But if you think that’s easy to do, I got bad news for you. The guy was relentless about his success, and he wouldn’t take no for an answer. He strived to make sure his chain would be a model for the generations to follow – and he sure made it.

Surround yourself with the right people

But no matter how talented someone is, he can’t do all by himself.

Throughout the movie, we see times and again, that Kroc got help from many talented individuals.

He tried to surround himself with experienced people that would push him ahead. Whether they were financial advisors, business associates, bankers, or even his own wife.

All these people served their purpose for an empire to be built. No matter how cruel or heartless he was, Kroc was always trying to make the correct decisions about his social circle.

Even his last spouse wasn’t an exception to that rule. I’m not sure what’s the reasoning behind his decision but taken from the movie, I’d bet he made his choice based on both her looks (it only makes sense) and her support for him growing his business.

The takeaway lesson here is this: Shape your social circle that way to push you towards success. You need people around you that will help you become a better person, not a worse.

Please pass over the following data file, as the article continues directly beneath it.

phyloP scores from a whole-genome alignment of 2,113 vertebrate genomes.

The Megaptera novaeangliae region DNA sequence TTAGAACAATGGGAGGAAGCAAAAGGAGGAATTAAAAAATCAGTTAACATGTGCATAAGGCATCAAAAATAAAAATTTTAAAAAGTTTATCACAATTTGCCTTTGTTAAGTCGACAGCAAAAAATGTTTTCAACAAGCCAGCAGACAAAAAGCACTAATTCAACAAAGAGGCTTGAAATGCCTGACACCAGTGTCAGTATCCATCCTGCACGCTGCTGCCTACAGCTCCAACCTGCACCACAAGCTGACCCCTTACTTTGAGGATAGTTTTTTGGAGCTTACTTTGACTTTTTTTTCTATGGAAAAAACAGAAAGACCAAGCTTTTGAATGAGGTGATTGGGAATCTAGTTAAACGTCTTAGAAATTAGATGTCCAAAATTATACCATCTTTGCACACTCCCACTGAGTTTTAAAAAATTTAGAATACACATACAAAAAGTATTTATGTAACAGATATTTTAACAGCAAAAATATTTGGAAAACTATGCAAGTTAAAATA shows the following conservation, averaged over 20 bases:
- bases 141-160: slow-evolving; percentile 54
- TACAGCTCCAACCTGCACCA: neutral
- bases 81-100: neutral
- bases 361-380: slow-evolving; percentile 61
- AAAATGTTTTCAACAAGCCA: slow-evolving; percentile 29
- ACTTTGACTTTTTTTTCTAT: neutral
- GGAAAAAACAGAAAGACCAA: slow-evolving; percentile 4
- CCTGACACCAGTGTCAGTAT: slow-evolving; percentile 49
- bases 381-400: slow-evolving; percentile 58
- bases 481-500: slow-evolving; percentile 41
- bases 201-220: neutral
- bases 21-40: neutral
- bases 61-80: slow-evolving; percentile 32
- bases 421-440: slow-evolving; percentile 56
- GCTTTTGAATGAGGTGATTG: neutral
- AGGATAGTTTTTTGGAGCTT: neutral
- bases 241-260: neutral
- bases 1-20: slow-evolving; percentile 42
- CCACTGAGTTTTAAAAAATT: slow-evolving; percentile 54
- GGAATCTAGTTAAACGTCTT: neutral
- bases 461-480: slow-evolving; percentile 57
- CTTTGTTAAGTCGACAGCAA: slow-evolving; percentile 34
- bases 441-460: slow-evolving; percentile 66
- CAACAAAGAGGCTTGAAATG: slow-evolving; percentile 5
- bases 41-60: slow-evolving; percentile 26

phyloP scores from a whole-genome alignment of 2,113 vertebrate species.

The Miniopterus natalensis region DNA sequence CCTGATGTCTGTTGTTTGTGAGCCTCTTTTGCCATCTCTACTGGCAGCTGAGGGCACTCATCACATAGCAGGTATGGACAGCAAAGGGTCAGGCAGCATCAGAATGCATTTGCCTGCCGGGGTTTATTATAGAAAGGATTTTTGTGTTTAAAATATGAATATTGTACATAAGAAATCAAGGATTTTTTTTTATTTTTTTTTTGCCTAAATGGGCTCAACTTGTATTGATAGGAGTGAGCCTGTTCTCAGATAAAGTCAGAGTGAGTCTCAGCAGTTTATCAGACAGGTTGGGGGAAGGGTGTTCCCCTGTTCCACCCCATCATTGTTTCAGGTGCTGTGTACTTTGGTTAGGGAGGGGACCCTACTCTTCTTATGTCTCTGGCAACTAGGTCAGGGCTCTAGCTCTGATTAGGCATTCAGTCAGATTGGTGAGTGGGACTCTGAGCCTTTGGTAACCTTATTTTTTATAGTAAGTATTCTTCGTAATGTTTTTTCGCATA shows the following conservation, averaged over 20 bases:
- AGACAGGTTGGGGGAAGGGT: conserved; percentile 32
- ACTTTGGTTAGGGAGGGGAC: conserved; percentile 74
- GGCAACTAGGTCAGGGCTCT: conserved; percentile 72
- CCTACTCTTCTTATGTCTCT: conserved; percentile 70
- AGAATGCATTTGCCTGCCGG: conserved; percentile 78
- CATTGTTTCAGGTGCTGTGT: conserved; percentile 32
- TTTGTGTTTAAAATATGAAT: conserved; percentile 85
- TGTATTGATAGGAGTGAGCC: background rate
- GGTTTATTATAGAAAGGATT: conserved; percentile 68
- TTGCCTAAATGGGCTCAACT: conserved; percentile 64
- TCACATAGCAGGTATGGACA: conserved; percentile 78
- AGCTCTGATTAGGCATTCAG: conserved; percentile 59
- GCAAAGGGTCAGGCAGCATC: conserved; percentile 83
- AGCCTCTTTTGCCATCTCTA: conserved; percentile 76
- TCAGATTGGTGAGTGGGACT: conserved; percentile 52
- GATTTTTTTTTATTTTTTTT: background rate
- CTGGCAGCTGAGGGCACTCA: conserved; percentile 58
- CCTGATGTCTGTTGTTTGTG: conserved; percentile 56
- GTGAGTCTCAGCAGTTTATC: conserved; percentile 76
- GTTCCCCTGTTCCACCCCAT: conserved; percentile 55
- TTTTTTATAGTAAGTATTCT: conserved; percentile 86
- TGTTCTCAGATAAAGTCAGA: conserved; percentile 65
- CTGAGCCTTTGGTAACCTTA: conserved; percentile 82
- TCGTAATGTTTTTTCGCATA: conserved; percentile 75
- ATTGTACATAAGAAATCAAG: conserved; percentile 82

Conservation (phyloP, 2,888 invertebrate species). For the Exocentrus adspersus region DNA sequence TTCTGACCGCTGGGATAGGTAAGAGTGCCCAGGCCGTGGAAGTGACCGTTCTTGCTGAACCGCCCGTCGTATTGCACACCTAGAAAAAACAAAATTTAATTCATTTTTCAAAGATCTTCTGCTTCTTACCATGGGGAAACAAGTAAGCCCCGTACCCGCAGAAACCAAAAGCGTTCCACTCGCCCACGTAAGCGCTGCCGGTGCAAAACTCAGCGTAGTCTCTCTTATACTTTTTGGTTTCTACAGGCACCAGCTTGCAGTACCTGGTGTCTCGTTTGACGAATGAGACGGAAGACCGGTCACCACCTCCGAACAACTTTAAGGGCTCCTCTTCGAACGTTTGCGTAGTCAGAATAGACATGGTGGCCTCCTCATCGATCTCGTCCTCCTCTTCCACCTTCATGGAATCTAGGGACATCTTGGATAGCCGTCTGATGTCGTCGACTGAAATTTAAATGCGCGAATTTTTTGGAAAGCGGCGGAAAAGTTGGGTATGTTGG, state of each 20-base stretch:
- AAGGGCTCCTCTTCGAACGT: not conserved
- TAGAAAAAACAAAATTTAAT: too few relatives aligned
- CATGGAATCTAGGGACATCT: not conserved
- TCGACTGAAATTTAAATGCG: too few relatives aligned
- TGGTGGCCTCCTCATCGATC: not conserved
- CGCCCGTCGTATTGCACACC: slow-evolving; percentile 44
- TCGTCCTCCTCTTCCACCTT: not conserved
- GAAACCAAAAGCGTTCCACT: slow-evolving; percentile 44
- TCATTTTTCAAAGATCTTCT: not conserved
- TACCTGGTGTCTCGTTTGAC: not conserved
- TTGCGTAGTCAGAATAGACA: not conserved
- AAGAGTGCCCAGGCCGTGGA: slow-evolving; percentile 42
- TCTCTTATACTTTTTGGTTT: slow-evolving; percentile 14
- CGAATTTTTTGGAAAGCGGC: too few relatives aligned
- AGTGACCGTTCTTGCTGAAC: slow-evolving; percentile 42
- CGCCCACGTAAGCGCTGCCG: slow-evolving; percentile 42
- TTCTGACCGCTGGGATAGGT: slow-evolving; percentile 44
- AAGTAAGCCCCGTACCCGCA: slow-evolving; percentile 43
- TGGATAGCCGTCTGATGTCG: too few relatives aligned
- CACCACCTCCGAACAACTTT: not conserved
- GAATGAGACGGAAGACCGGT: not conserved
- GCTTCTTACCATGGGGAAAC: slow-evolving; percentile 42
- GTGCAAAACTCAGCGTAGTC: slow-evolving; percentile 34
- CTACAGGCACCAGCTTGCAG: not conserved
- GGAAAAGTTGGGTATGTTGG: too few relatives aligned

Make any sacrifices necessary. There’s no place for sentimentalities here. You need only the people who advance you, the rest is dead weight.

Screwing people can work (but don’t do it)

Ray Kroc was rather relentless when it came to business. He was quoted saying that: “If any of my competitors were drowning, I’d stick a hose in their mouth and turn on the water.”

So the last point on my list is a rather controversial one.

As the film shows, in his final deal for purchasing the McDonald’s brand, Kroc besides the formal points of the contract, he also made an informal (verbal) deal with the McDonald brothers.

He “promised” the McDonald brothers they would keep their 0.5% in royalties they already have, but they would have to hold it off the official deal and the only shook hand on it.

Ray Kroc doesn’t mention anything about it in his biography, but Ronald McDonald said: “It was just Ray’s way of getting out of his agreement. He had to find a way out.”

McDonald's Original Store

In case Ronald’s saying is true, then this looks like pure greediness at first. But to be completely honest none really knows the exact details or the whole picture.

If you ask me, I wouldn’t sweat over 0.5% of a multi-billion dollar royalty even if it would worth many millions by today’s money.

Like I said before, I don’t consider such moves evil or immoral, but simply not sustainable.

I don’t really see the reason why ruin trust with other people, especially coming from a place of abundance.

But then again…

I’m not the founder of McDonald’s. Am I?